Hamilton did not make one major discovery but two; his characteristic function for the geometry of light, which he extended to dynamics, leading to what is now Hamiltonian mechanics, and the quaternions which played an important part in the emergence of vector analysis. The quaternions themselves having been out of sight for a long time, they can now be found everywhere, from your phone up to the rovers on Mars.
The engraving above, of the steam locomotive Hibernia, shows the state of science a year after Hamilton’s marriage, and two years after the publication of the Third Supplement to an Essay on the Theory of Systems of Rays,* which would lead to Hamiltonian mechanics.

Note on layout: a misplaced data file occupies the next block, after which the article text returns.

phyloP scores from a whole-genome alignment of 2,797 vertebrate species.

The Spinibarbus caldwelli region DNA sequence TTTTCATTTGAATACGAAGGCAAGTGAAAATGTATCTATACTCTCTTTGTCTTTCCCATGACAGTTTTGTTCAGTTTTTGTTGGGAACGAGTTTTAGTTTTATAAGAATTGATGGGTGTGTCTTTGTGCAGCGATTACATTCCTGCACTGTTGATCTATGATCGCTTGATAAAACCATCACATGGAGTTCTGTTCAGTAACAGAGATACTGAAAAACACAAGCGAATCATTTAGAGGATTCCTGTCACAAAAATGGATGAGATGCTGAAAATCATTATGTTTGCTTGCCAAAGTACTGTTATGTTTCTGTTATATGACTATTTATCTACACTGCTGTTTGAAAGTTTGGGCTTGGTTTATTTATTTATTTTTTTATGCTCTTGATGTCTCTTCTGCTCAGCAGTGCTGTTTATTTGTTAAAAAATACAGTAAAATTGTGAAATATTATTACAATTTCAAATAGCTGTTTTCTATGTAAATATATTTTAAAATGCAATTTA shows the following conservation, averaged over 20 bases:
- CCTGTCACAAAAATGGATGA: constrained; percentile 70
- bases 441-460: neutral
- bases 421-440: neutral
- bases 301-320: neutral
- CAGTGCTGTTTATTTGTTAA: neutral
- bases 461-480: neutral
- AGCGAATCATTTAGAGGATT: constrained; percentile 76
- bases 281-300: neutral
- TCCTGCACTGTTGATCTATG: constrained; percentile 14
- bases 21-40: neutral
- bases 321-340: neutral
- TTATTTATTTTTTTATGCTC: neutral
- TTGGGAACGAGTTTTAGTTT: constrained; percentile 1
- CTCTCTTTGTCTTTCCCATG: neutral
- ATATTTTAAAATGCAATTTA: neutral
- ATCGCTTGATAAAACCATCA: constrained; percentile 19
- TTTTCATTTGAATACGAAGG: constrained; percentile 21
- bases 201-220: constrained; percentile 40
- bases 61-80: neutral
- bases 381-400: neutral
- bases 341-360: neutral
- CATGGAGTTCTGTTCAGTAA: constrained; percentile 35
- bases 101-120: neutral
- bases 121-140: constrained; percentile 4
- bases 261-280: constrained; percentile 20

Thus having made his discoveries in a time in which there were no telephones and radios yet, people walked, and travelled by horse, carriage, steam train and steamship, Hamilton’s son reported that “Sir W.” was indifferent to contemporary fame, “arising from his conviction that his belonged to a future age entirely.” He was right, yet little could he know that his work had to wait until quantum mechancis and the dawn of computers before it would start to blossom.
His work being very widely acknowledged now, it is time to brush up his reputation and show him as the happily married genius he was.
* For short descriptions of the original essay and the three supplements see Theory of Systems of Rays.